It's the last day of trading this week and investors are hoping the stock market continues its upward trend. Earnings gains at major U.S. companies and encouraging economic news pushed stocks to record levels yesterday. The Dow closed up 78 points at 15,548. The S&P 500 climbed 8 points. And the Nasdaq edged up a point. Today, GE reports quarterly financial results.
- Disappointing earnings from two U.S. technology giants sent international stock markets lower today while doubts about growth prospects for China and Japan offset better U.S. economic news. Benchmark crude oil fell below $108 a barrel. The dollar fell against the euro and the yen.
- Detroit's emergency financial manager says bankruptcy is the "first step toward restoring the city." Kevyn Orr's comments came yesterday after Detroit became the biggest U.S. city to file for bankruptcy. Orr says the city will stay open and bills will be paid. But the city might have to lay-off employees, sell assets, raise fees and scale back some basic services.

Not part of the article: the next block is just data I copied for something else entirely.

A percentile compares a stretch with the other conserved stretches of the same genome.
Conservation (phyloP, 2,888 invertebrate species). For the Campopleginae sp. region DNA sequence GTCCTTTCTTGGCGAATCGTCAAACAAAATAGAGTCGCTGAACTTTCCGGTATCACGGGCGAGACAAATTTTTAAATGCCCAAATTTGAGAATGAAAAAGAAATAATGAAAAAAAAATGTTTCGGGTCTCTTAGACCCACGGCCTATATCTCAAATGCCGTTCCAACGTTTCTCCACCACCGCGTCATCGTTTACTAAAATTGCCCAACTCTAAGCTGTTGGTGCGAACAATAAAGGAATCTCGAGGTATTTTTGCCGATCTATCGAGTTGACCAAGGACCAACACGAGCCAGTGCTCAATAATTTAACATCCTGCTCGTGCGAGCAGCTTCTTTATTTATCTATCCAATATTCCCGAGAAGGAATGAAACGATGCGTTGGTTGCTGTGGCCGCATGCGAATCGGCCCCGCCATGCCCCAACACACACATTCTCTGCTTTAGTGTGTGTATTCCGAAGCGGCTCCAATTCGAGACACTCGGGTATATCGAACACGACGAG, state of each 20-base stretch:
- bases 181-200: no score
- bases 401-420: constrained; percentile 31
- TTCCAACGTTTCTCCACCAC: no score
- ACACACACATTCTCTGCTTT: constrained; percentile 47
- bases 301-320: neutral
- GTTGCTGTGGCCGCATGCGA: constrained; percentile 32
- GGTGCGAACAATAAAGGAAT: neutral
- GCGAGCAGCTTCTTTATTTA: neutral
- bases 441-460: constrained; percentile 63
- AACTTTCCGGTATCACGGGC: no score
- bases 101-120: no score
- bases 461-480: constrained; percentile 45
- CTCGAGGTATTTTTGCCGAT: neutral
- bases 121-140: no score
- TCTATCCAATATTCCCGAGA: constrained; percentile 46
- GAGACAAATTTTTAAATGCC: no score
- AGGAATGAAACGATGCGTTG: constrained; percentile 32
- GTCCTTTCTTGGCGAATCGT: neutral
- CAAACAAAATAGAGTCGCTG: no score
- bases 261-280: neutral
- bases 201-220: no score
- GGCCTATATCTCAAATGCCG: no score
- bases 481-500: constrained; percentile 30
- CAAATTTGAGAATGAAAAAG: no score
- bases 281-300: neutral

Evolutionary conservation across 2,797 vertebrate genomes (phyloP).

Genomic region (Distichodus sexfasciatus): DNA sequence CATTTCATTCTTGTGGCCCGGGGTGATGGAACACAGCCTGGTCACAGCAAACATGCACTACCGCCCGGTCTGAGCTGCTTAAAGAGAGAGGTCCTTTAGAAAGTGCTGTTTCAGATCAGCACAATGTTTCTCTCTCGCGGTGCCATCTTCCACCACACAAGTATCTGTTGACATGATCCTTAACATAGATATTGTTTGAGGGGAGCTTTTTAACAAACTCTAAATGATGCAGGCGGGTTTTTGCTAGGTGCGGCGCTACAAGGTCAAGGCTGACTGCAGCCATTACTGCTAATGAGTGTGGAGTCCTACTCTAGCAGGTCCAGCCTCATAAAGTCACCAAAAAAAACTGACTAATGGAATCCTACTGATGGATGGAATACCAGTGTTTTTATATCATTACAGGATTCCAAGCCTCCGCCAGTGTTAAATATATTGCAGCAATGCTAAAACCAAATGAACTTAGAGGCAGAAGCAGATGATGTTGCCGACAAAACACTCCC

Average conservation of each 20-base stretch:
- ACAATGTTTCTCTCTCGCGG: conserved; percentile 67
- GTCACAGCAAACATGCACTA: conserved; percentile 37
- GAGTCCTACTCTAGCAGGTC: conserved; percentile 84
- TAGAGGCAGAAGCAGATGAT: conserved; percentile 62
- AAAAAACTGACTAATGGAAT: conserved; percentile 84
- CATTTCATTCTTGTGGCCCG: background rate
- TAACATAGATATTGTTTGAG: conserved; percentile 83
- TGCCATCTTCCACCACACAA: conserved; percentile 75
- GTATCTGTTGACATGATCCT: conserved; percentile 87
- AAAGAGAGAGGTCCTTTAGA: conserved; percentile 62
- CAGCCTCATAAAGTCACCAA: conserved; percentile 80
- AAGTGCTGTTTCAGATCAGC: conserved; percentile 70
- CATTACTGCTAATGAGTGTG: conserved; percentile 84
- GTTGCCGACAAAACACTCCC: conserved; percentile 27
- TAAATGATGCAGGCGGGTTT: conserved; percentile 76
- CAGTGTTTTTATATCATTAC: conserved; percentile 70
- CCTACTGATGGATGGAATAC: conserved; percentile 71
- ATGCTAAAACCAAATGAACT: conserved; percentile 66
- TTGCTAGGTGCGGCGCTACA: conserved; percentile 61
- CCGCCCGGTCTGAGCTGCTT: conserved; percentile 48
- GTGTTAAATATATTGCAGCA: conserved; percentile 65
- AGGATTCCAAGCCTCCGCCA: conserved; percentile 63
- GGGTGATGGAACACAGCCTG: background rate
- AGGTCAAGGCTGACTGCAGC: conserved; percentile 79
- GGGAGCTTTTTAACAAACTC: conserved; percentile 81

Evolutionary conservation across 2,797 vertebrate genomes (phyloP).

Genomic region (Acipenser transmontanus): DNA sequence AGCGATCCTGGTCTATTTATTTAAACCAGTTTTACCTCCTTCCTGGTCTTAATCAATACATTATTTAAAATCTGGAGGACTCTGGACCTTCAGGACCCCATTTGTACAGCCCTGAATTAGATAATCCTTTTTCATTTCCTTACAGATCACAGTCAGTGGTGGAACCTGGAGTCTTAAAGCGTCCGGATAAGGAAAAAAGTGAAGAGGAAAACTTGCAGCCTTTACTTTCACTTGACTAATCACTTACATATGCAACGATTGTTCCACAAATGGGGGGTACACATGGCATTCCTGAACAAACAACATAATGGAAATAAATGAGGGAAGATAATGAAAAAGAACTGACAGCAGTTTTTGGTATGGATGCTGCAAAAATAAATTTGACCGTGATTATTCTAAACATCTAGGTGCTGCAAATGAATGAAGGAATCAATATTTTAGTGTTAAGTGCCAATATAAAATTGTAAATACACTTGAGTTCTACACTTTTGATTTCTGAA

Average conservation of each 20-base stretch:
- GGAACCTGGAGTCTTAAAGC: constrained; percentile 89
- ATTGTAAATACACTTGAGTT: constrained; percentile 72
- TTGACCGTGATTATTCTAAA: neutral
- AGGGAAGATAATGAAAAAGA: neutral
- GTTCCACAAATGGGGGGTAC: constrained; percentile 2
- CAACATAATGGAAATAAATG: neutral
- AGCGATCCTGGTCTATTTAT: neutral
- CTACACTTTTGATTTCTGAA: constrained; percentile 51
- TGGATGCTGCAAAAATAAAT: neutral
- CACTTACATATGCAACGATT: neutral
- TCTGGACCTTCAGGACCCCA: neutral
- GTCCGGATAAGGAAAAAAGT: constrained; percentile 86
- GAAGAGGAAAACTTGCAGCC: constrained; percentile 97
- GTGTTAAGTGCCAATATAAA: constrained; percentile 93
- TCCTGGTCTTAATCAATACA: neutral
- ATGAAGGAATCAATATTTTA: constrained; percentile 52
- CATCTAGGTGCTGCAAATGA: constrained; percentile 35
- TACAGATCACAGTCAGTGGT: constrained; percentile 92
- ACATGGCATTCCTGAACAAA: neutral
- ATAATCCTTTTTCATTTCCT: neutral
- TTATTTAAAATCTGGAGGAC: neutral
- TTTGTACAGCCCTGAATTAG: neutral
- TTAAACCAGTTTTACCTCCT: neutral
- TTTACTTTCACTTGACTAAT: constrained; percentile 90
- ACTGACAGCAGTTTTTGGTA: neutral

- The finance chiefs of the world's leading economies have announced an ambitious plan to help governments get more taxes from multinational companies. The plan was designed by the Organization for Economic Cooperation and Development. The Paris-based OECD says that "national tax laws have not kept pace with the globalization of corporations and the digital economy, leaving gaps that can be exploited.
- CBS and Time Warner Cable are in a public spat over fees in three major TV markets. If it's not resolved, six local CBS TV stations could go dark for around 3 million cable customers in New York, Los Angeles and Dallas starting Wednesday. The dispute is over how much Time Warner Cable pays for retransmitting signals from the six stations